Definition of interest rate parity (IRP)

What is Interest Rate Parity (IRP)?

Interest rate parity (IRP) is a theory that the interest rate differential between two countries is equal to the differential between the forward exchange rate and the spot exchange rate.

Key points to remember

  • Interest rate parity is the fundamental equation that governs the relationship between interest rates and exchange rates.
  • The basic principle of interest rate parity is that the hedged returns on investments in different currencies should be the same regardless of their interest rates.
  • Parity is used by forex traders to find arbitrage opportunities.

Understanding Interest Rate Parity (IRP)

Interest rate parity (IRP) plays a vital role in foreign exchange markets by linking interest rates, spot exchange rates and exchange rates.

IRP is the fundamental equation that governs the relationship between interest rates and exchange rates. The basic principle of IRP is that the hedged returns of investments in different currencies should be the same regardless of their interest rates.

IRP is the concept of non-arbitrage in foreign exchange markets (the simultaneous buying and selling of an asset to profit from a price difference). Investors cannot lock in the current exchange rate in one currency at a lower price and then buy another currency in a country with a higher interest rate.

The IRP formula is:














F


0



=



S


0



×



(




1


+



I


vs





1


+



I


b





)

















or:

















F


0



=


Forward rate

















S


0



=


Spot rate

















I


vs



=


Interest rate in the country


vs

















I


b



=


Interest rate in the country


b







begin {aligned} & F_0 = S_0 times left ( frac {1 + i_c} {1 + i_b} right) & textbf {where:} & F_0 = text {Forward Rate} & S_0 = text {Spot rate} & i_c = text {Interest rate in the country} c & i_b = text {Interest rate in the country} b end {aligned}



F0=S0×(1+Ib1+Ivs)or:F0=Forward rateS0=Spot rateIvs=Interest rate in the country vsIb=Interest rate in the country b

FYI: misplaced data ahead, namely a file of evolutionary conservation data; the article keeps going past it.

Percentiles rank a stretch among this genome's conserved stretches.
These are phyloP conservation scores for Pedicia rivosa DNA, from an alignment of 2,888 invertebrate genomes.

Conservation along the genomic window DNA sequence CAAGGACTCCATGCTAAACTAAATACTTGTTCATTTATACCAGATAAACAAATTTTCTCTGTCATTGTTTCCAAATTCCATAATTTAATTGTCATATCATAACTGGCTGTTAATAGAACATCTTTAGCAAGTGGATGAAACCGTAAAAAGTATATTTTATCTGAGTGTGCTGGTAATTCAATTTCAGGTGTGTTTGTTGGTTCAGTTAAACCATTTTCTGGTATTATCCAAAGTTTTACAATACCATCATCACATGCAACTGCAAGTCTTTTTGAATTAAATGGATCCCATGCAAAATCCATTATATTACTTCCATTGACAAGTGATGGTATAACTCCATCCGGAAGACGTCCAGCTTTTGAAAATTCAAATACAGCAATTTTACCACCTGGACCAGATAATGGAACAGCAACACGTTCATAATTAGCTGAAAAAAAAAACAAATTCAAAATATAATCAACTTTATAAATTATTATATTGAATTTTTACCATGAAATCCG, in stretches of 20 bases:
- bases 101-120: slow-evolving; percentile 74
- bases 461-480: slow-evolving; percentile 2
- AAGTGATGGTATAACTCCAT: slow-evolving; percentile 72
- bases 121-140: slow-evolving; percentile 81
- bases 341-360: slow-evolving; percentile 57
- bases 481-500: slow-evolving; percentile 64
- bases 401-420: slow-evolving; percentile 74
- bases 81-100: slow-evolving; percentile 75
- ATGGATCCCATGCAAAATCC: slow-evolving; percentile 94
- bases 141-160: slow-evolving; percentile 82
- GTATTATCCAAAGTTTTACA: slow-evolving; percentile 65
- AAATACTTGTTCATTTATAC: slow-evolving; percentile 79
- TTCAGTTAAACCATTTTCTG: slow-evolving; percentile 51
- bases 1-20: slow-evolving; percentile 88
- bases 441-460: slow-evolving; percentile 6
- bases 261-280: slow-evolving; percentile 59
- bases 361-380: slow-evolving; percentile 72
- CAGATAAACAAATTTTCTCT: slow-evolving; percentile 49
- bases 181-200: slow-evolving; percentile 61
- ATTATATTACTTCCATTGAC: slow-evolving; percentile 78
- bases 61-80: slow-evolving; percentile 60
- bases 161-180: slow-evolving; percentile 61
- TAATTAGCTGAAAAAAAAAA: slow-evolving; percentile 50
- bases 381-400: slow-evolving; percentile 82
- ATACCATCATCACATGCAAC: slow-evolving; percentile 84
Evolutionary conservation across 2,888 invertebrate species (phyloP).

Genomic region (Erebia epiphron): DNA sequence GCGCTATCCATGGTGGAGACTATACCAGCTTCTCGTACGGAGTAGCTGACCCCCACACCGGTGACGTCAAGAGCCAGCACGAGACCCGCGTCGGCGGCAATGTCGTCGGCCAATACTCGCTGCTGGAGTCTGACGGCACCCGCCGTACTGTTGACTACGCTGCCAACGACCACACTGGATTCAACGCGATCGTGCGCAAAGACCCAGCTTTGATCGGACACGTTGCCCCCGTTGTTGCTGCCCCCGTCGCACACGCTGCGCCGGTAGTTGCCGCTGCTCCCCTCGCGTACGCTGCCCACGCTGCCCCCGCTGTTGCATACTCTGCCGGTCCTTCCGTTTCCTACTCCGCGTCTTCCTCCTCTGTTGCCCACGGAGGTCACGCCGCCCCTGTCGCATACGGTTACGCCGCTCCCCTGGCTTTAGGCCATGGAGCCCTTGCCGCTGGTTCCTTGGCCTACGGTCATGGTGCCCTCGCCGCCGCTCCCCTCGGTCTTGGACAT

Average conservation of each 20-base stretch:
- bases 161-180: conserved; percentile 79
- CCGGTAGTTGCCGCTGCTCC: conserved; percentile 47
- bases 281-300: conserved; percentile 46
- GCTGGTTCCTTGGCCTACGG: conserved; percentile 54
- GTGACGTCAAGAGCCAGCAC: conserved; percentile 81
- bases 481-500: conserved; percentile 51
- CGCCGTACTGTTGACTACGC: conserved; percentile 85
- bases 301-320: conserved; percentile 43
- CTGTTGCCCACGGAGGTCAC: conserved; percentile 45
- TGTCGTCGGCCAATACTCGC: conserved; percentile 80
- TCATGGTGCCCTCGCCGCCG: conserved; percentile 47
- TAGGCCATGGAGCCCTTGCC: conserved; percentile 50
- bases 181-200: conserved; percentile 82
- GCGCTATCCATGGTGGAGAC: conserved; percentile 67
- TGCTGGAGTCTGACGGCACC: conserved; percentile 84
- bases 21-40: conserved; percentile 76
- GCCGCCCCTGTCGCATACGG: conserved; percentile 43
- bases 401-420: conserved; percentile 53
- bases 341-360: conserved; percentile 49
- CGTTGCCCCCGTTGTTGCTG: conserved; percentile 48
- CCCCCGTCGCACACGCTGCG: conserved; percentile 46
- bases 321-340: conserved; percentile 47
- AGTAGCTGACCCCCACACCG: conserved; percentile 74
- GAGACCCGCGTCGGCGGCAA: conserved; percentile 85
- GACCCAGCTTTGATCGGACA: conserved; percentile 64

Forward exchange rate

An understanding of forward rates is fundamental to IRP, especially when it comes to arbitrage. Forward exchange rates for currencies are exchange rates at a future time, as opposed to spot exchange rates, which are current rates. Forward rates are available from banks and currency brokers for periods ranging from less than a week to five years and more. As with spot currency quotes, futures contracts are quoted with a bid-ask spread.

The difference between the forward rate and the spot rate is called swap points. If this difference (forward rate minus spot rate) is positive, we speak of term premium; a negative difference is called a term.

A currency with lower interest rates will trade with a term premium compared to a currency with a higher interest rate. For example, the US dollar typically trades at a term premium against the Canadian dollar. Conversely, the Canadian dollar trades at a forward discount to the US dollar.

Vs covered. Unhedged interest rate parity (IRP)

IRP is said to be “hedged” when the non-arbitrage condition could be satisfied by the use of forward contracts to attempt to hedge against currency risk. Conversely, the IRP is “overdraft” when the non-arbitrage condition could be satisfied without resorting to forward contracts to hedge against currency risk.

The relationship is reflected in the two methods an investor can adopt to convert foreign currencies to US dollars.